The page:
Sometimes a company will accept orders for a product it doesn’t actually stock. Instead of investing upfront to own and warehouse the item, the company waits until the product is purchased. It then buys the item from a third party, such as a wholesale warehouse or manufacturer, and directs that company to ship directly to the customer. In the eyes of the customer, the original seller was the one who provided the goods—even though it was a separate supplier who stocked, packaged and delivered it.
If this sounds familiar, your business is in a drop shipment relationship. Drop shipments are becoming an increasingly common method for omnichannel retailers and eCommerce companies to fulfill online orders and move products quickly from state to state.
Drop shipping can be the basis for a very lucrative business model. However, this arrangement can become very complex from a sales tax compliance perspective. The parties involved have some complicated questions to answer:
Which jurisdiction gets to collect the sales tax on a product that’s drop shipped from one state to another? Which company is responsible for collecting those taxes? Does resale make the drop shipment exempt from sales tax altogether? If so, how should the transaction be documented to ensure compliance and minimize audit risks?
To answer these questions and others like them, you’ll first need to understand which role your company plays in the drop shipment relationship.
Defining the Drop Shipment Relationship
Generally speaking, there are three parties involved in every drop shipment relationship. There’s the seller (who accepts an order), the supplier (who delivers, or “drop ships,” it) and the end customer (who may be unaware that drop shipping is taking place).
If you are the seller, this typically means you’ve accepted an order from a customer for an item you do not have in stock. You then place that same order with a manufacturer or other supplier to have it drop shipped on your behalf. You pay the supplier and bill the customer.
If you are the supplier, your business is the one accepting orders for resale. This might be through a partnership with an eCommerce company or an agreement with a multi-channel retailer. Upon receiving an order, you package and ship the goods to the seller’s customer but send the bill to the seller.
If you are the customer, well, you probably aren’t reading this post. An end customer simply makes a purchase, pays the seller and waits for a package to arrive. A customer is often unaware when drop shipping is taking place since the receipt and packing slip that arrives with the delivered goods is usually from the seller, not the supplier.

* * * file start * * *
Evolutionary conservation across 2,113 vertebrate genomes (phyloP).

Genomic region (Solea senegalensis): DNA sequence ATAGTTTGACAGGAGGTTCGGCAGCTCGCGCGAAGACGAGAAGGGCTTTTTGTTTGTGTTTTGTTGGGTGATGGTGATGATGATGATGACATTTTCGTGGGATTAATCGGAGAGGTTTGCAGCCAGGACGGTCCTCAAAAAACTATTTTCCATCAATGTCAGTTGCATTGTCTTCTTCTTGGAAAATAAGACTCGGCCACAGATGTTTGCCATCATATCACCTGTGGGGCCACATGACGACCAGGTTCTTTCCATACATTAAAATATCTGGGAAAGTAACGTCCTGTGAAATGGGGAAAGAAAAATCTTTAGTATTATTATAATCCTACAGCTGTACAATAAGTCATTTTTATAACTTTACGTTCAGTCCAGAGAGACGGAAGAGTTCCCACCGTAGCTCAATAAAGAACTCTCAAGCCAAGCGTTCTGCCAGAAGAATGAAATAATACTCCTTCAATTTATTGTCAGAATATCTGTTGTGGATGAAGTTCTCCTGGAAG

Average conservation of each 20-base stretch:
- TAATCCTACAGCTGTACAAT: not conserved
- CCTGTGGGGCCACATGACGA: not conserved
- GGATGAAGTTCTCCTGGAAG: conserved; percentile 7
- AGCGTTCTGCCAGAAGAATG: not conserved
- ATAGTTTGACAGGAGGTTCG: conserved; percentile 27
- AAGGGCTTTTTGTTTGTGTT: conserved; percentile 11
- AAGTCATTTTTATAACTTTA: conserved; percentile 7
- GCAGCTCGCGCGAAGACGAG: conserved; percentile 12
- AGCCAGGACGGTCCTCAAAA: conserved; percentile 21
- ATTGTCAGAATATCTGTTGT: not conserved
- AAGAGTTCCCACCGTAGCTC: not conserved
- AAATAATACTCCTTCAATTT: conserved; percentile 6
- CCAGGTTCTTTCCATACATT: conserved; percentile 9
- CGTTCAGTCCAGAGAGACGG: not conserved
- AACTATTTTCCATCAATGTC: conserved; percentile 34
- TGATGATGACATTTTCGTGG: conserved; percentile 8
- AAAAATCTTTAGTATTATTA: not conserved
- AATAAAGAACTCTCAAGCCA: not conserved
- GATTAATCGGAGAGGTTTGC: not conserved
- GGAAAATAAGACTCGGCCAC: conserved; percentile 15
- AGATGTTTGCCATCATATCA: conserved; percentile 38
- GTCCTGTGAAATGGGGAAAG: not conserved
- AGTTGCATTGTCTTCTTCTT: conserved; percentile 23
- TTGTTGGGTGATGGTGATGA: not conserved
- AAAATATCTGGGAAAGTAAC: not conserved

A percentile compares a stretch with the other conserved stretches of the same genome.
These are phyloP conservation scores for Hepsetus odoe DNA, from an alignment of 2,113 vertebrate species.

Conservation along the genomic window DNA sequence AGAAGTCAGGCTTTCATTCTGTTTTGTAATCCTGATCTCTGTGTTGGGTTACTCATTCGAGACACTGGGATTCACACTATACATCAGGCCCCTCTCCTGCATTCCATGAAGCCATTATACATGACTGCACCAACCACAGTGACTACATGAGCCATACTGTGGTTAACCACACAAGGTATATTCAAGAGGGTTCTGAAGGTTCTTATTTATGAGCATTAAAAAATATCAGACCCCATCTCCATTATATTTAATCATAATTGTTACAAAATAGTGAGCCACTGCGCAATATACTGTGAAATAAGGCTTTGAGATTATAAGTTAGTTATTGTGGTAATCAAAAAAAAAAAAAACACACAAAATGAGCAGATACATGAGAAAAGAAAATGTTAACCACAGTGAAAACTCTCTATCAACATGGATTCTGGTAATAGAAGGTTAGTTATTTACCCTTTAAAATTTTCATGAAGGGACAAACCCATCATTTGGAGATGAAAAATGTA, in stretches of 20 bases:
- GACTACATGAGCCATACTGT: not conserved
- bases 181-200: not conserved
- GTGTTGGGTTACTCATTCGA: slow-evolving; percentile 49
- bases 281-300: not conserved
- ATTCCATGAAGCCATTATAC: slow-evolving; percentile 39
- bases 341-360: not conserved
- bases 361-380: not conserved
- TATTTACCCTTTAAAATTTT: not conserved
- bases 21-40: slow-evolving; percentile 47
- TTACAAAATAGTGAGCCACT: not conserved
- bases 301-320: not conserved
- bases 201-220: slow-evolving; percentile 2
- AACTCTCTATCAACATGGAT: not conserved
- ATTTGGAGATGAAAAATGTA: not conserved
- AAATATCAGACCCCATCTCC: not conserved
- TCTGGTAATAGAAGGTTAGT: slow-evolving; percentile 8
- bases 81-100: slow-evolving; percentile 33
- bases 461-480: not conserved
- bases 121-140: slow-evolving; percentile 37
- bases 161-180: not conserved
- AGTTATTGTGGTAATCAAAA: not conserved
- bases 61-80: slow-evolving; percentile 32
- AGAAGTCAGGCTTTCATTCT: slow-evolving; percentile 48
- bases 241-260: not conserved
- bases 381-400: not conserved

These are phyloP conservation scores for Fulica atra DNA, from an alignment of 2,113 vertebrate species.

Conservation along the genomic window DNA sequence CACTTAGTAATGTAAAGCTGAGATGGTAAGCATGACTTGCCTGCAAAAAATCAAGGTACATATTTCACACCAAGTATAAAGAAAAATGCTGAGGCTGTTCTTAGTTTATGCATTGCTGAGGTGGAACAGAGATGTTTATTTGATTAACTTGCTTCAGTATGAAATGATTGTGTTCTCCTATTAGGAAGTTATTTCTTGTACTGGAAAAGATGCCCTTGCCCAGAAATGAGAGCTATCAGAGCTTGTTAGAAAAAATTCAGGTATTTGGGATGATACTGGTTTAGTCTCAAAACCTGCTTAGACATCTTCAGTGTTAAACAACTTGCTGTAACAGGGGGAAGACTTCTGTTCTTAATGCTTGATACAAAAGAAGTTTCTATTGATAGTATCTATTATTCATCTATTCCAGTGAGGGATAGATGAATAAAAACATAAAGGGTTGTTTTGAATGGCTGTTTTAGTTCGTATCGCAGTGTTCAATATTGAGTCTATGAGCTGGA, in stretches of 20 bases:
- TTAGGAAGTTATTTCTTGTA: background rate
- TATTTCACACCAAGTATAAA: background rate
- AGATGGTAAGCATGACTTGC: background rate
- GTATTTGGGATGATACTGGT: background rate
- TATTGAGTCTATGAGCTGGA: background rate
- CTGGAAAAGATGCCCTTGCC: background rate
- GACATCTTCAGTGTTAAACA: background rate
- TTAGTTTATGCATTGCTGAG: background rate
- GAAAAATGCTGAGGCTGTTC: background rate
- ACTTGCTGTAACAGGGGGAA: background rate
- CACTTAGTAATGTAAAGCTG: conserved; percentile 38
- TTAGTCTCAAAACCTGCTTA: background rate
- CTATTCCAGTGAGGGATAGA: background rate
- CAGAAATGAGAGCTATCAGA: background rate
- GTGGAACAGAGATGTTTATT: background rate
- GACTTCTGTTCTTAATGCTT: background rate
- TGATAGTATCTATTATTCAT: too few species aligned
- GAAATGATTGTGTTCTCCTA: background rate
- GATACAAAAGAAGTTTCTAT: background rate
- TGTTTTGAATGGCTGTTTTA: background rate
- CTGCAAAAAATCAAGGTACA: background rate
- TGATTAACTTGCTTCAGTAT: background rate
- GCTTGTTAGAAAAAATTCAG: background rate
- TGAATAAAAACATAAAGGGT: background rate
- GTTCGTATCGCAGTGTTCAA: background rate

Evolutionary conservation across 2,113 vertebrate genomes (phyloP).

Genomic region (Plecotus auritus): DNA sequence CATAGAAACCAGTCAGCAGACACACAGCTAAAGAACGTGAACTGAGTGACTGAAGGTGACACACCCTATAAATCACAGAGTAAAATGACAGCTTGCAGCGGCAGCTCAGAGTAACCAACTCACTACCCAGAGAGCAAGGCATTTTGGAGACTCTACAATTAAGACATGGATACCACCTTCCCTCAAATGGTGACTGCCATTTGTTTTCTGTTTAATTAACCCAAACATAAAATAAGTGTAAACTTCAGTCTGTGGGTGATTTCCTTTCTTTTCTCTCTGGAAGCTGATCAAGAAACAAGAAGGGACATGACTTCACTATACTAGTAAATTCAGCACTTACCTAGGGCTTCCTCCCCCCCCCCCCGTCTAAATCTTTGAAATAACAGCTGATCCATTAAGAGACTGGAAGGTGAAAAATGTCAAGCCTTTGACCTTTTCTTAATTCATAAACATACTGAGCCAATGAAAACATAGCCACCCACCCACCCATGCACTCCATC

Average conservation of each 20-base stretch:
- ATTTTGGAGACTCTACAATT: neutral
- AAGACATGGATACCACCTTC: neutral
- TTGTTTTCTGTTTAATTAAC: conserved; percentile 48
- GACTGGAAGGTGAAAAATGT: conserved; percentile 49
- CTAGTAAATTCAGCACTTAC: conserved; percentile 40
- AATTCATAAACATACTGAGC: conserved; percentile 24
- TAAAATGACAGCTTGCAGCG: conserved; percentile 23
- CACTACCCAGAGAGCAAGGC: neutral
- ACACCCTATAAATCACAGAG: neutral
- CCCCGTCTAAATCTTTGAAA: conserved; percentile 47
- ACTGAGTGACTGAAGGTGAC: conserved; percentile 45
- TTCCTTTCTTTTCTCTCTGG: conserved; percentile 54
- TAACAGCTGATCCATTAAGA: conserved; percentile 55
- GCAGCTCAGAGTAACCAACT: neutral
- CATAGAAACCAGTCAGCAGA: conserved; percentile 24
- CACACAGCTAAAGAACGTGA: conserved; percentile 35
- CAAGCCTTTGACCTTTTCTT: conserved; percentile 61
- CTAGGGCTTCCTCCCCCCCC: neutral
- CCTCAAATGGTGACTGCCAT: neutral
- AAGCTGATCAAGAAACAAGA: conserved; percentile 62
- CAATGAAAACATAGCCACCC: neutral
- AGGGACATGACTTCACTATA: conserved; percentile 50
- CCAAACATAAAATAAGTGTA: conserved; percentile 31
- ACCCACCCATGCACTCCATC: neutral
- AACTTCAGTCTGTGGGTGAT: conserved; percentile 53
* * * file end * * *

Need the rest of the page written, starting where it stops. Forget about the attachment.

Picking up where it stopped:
Drop shipping is used by sellers and suppliers of all sizes, down to solopreneurs who handcraft artisanal products and sell them through bigger retailers. Amazon, Etsy, eBay and Shopify all have guidelines or policies on drop shipping.
Drop Shipping and Sales Tax Nexus
From a sales tax perspective, each drop shipment consists of two sales. One is the transaction between the seller and the customer. The second is between the seller and the drop ship supplier.
For each of these transactions, yet another relationship comes into play: the one that ties the seller and supplier to states through nexus. While each state takes its own approach to this term, nexus is generally defined as a “presence” in a state that’s significant enough to require a business to comply with the state’s sales tax laws.
Sales tax nexus can become very complex for companies that deliver goods to multiple states, but for now we’ll take a look at a simple scenario:
Let’s say you are a retailer headquartered in New York. The physical presence of an office means your company has nexus in the state. When a customer who is also located in New York makes a purchase, you will be responsible for collecting sales tax from the customer regardless of how the purchased goods are delivered.
But what happens when you use drop shipping to deliver the same item to a customer located in North Carolina? In this case, you may not have nexus—but your supplier might. The drop shipper would then be responsible for collecting the sales tax from you (the retailer).
That is, unless you can provide the drop shipper with a valid resale exemption certificate.
Drop Shipping and Sales Tax Exemptions
Any time a drop shipment transaction is exempted from sales tax, the company responsible for those taxes will need to carefully collect, verify and store a valid certificate so the tax-free transaction can be justified in the event of an audit. Often the end customer will also claim a sales tax exemption, in which case another exemption certificate will need to be collected from the person or entity buying the product.
By now, you are probably gaining clarity on what role your company plays in the drop shipment relationship. That’s step one.
Step two is understanding how your role in the relationship is defined in each state so you can remain sales tax compliant.
If you are feeling overwhelmed by the complicated nature of drop shipping, you’re not alone. Drop shipments are among the most complex aspects of sales and use tax law. Even the most experienced sellers and suppliers find it difficult to keep track of state nexus definitions and exemption certificates!
Stay tuned for upcoming posts in this series. I will be covering disparate state rules and drop shipment exemption certificates in more detail, as well as steps to help companies remain audit-ready.